This is the Griffith Observatory Sky Report for the week ending Wednesday, December 10, 2014. Here is what’s happening in the skies of southern California:
The planet Mars moves from Sagittarius the Archer to Capricornus the Sea Goat on the 4th. The planet appears orange and as bright as a first magnitude star and is about 20 degrees high in the southwest starting 30 minutes after sunset. Mars sets at about 8:00 p.m.
Brilliant planet Jupiter, in Leo the Lion, rises in the east at about 10:00 p.m. The planet is highest, 70 degrees above the southern horizon, at about 4:30 a.m., and is still visible at sunrise, high in the southwest, on clear mornings.
The ringed planet Saturn, in Libra the Scales, appears about 10 degrees high in the east-southeast about 30 minutes before sunrise. Saturn is returning to view after being hidden in the sun’s glare for more than a month.
The moon’s phase changes from waxing gibbous to full on Saturday morning, the 6th. A traditional name for the full moon in December is the Full Cold Moon. The moon shows a waning phase and rises after sunset through the remainder of the week.
NASA’s vehicle designed to someday carry people beyond the moon – Orion – is scheduled for its maiden flight on Thursday, December 4. The unpiloted test mission is to send Orion to space for nearly two orbits and up to 3,600 miles from earth, testing critical flight and re-entry systems. Orion will be launched on a Delta-IV-heavy booster from the Cape Canaveral Air Force Station in Florida as early as 4:05 a.m., PST, and splash down about four hours later, close to a waiting recovery ship stationed in the Pacific Ocean near Baja California. Live Internet coverage of the entire mission will be carried on NASA TV.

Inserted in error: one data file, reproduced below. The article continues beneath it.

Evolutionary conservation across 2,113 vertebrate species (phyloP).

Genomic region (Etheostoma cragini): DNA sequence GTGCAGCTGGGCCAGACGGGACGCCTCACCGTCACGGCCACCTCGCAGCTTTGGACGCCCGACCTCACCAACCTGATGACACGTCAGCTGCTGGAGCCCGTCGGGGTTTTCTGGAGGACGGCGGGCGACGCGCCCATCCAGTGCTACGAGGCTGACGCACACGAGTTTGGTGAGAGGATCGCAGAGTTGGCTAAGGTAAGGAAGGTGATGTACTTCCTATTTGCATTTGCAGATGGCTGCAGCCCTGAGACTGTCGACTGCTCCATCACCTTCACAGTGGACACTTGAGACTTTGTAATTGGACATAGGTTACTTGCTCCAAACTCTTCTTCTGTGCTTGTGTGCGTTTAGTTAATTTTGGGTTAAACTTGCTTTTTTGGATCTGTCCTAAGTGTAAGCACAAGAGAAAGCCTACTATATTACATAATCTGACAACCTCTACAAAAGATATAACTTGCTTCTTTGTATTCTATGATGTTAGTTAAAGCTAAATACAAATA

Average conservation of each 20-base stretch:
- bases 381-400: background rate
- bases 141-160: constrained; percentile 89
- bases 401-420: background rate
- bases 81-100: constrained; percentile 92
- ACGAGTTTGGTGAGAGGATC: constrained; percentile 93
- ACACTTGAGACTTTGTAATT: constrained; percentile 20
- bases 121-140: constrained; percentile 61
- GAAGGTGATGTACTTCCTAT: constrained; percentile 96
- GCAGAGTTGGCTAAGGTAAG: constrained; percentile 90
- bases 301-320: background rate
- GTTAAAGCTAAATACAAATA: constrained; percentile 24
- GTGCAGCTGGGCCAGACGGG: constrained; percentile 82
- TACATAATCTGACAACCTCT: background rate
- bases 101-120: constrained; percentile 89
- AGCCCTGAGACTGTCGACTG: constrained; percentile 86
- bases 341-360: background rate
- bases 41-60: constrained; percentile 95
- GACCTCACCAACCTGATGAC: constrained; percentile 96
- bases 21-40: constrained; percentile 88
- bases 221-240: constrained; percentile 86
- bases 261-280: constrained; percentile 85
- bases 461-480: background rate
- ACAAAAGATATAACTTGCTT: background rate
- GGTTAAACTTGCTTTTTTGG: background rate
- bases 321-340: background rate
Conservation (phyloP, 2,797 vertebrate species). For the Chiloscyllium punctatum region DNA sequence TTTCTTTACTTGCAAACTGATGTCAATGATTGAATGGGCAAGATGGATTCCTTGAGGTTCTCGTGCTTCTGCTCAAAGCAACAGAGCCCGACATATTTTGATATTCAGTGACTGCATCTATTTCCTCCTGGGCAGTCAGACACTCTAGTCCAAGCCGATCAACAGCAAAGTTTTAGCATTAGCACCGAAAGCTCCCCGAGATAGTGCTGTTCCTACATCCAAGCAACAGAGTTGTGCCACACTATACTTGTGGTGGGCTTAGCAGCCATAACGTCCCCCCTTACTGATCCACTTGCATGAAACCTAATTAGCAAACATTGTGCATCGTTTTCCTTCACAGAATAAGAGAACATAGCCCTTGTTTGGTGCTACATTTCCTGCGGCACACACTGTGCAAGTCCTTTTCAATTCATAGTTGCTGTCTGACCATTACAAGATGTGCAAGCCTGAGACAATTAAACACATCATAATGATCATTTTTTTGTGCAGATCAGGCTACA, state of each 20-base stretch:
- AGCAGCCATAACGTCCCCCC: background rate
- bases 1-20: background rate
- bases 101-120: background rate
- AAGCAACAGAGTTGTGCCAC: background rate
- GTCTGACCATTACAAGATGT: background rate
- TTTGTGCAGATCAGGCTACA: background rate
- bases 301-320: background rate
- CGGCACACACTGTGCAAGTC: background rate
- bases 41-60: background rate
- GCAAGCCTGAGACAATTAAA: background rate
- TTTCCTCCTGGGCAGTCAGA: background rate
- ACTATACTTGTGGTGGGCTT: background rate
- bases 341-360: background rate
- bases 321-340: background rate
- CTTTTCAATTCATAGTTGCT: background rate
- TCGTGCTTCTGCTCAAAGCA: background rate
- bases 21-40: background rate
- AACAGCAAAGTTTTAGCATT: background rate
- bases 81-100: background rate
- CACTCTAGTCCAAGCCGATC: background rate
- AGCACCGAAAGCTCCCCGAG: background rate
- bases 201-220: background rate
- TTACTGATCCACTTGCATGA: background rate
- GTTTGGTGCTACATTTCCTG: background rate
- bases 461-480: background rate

NASA’s Pluto-bound New Horizons probe is due to signal its wake-up from hibernation on Saturday, December 6 at 6:30 p.m., PST. This wake-up is scheduled to be the last before the probe’s close encounter with dwarf planet Pluto 219 days later, on July 14, 2015.
The best view of the International Space Station from Los Angeles this week should occur on Monday evening, December 8. The ISS will first appear above the southwest horizon at about 5:39 p.m. It will pass directly overhead (through the zenith) at 5:41 p.m., and will vanish into earth’s shadow at 5:43 p.m., close to the northeast horizon. Shining at magnitude -3.4, the ISS should outshine anything else in the sky at that time.
Free views of the sun during the day and of the moon, planets, and other celestial objects at night are available to the public in clear weather through Griffith Observatory’s telescopes from Tuesday through Sunday before 9:30 p.m. Check our website for our schedule. The next public star party on the grounds of Griffith Observatory, hosted by the Los Angeles Astronomical Society, the Sidewalk Astronomers, and the Planetary Society, will take place on Saturday, December 27.
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From Griffith Observatory, I’m Anthony Cook and I can be reached at firstname.lastname@example.org.